That Merc will probably keep nickel-and-diming you, as all old cars do, but it should most likely still be easier and cheaper to fix than the Bird when things do break. Just don't let the fluids get too low, and if anything starts leaking profusely, try to get it fixed ASAP. Once those fluids get out, they can wreak havoc on other things they get into. For example, an oil leak can kill your engine mounts, suspension bushings, and anything else rubber it gets onto. I'm sure power steering fluid and tranny fluid can do nasty things too, and brake fluid is highly corrosive.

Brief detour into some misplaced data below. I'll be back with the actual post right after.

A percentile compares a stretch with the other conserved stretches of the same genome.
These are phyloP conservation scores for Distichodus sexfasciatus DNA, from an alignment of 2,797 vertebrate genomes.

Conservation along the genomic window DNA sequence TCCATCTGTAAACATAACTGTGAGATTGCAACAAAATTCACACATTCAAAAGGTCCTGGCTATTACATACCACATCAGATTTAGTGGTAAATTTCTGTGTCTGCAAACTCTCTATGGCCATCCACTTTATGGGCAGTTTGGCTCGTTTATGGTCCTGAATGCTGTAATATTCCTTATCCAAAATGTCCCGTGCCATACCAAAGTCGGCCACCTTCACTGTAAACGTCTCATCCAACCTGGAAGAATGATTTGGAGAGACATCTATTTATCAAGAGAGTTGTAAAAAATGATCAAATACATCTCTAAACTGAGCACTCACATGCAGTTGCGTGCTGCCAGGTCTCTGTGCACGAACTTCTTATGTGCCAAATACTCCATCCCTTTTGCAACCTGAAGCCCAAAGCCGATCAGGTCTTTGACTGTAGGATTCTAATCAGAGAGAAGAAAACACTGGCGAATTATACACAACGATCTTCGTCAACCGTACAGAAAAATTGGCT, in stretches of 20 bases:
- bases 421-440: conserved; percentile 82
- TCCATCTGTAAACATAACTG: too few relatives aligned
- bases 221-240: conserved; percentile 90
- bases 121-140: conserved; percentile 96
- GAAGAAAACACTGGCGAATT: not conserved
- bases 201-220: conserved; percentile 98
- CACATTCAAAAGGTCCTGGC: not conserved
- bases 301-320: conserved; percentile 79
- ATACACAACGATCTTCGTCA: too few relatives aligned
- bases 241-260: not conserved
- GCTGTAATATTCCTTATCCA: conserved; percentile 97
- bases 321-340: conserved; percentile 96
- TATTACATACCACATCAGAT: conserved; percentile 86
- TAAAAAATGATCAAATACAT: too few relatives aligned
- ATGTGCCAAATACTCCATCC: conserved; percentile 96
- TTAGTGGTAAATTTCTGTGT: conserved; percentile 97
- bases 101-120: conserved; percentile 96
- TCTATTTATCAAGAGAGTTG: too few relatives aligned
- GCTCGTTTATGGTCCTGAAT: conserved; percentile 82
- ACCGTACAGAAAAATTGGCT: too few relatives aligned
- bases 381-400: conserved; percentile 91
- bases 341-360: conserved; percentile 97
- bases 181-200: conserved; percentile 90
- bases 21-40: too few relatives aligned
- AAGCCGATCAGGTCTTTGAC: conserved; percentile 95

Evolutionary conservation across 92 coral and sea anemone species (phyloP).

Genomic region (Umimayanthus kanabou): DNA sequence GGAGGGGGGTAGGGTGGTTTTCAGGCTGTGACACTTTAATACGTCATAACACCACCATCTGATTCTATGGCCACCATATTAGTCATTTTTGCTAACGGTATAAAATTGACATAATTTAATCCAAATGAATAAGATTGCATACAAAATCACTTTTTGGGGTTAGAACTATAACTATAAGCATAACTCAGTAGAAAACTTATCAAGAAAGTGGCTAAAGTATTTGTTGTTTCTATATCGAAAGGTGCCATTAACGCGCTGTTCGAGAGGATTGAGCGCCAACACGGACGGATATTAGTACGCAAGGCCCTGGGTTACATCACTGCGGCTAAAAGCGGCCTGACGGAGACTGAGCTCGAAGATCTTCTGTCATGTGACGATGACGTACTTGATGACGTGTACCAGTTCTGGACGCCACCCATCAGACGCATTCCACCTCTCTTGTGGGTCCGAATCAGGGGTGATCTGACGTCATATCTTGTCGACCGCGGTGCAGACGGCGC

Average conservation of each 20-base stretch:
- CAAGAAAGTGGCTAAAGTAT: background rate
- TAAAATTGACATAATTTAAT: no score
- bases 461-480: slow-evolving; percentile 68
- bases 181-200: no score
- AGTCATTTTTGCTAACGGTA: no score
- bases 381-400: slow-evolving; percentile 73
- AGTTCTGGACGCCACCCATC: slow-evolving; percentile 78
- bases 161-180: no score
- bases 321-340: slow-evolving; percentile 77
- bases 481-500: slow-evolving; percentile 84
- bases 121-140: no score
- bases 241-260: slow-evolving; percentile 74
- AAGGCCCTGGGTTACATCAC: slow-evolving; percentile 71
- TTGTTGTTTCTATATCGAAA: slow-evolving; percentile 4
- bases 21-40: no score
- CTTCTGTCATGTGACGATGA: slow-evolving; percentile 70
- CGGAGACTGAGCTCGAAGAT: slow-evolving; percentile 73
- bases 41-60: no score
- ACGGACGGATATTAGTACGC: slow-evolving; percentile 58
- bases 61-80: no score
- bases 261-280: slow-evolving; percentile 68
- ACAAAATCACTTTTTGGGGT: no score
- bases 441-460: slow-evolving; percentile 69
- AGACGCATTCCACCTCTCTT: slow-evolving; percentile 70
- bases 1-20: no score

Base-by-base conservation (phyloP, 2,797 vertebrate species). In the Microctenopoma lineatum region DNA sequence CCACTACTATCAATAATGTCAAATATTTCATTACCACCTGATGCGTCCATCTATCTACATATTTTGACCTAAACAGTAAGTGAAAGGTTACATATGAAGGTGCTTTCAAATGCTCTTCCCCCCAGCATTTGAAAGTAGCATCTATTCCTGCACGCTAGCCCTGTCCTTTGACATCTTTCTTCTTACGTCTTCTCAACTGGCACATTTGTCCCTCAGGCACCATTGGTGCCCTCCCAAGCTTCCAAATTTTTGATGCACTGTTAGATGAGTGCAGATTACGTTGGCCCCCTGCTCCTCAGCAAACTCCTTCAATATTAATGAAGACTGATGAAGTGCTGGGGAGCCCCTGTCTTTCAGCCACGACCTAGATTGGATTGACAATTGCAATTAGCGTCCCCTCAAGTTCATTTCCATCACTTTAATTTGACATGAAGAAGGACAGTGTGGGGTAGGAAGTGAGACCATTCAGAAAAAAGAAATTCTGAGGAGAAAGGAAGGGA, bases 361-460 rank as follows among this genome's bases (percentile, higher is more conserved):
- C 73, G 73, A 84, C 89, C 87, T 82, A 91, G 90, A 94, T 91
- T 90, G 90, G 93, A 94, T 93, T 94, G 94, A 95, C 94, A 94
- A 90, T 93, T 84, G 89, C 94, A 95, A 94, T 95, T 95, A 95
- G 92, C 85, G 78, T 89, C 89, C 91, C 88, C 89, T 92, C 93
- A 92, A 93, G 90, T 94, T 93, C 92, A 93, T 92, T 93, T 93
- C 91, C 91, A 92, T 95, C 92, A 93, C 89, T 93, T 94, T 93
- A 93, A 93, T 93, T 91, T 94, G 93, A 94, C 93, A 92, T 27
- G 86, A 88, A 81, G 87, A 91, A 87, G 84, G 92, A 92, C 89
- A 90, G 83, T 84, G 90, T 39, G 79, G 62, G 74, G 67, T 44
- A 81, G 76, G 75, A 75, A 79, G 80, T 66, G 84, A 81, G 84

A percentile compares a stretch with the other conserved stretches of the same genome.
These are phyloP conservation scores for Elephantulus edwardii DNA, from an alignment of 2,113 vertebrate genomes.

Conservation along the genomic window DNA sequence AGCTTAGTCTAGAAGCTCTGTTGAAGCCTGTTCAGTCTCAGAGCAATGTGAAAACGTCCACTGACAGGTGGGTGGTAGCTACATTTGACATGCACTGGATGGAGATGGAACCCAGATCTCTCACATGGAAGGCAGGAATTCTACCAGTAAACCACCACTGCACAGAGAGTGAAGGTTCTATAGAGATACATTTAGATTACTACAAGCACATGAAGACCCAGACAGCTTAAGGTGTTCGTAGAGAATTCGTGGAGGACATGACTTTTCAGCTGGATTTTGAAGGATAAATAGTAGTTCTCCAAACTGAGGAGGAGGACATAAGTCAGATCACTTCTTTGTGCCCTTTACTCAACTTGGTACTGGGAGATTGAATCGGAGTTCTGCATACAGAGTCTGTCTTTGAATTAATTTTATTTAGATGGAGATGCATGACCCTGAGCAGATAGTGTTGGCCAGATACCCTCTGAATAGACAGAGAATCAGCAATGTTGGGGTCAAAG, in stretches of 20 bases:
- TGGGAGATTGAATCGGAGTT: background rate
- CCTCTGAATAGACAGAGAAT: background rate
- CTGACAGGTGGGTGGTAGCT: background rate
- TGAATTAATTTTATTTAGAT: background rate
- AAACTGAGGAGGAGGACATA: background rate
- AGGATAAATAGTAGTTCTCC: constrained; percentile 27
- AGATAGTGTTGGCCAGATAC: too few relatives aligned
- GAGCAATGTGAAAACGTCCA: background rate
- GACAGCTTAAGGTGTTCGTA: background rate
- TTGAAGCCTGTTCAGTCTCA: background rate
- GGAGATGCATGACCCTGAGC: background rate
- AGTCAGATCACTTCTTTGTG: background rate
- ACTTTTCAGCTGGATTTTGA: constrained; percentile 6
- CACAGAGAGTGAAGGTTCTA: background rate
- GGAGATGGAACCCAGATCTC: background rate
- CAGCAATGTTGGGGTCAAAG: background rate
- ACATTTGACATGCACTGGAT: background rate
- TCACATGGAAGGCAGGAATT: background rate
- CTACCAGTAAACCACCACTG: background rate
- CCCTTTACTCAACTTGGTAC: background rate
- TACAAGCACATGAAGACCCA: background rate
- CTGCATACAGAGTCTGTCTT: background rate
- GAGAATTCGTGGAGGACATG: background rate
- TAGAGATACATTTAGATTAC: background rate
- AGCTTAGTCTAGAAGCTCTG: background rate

• rea98drea98d Member Posts: 982
    Well, as far as finances go, I'm currently unemployed at the moment, so if I sold both cars, I'd have to hope I would have to take whatever I could get from them and pay cash for my next ride. However, I really need to sell one at the moment to tide me over til I find gainful employment, so I'd have that money spent before I went car shopping. Ideally, I'd win the Lottery, and have then ship me a British Racing Green Jag XKR from Dallas, but here in the real world, I gotta make one of these two last a little while longer. I've already got the heater hoses looped around on the Mercury, and I'm driving it that way, and whichever one I decide to sell, if I can't sell it locally, I'm gonna list it on E-Bay, or something like that.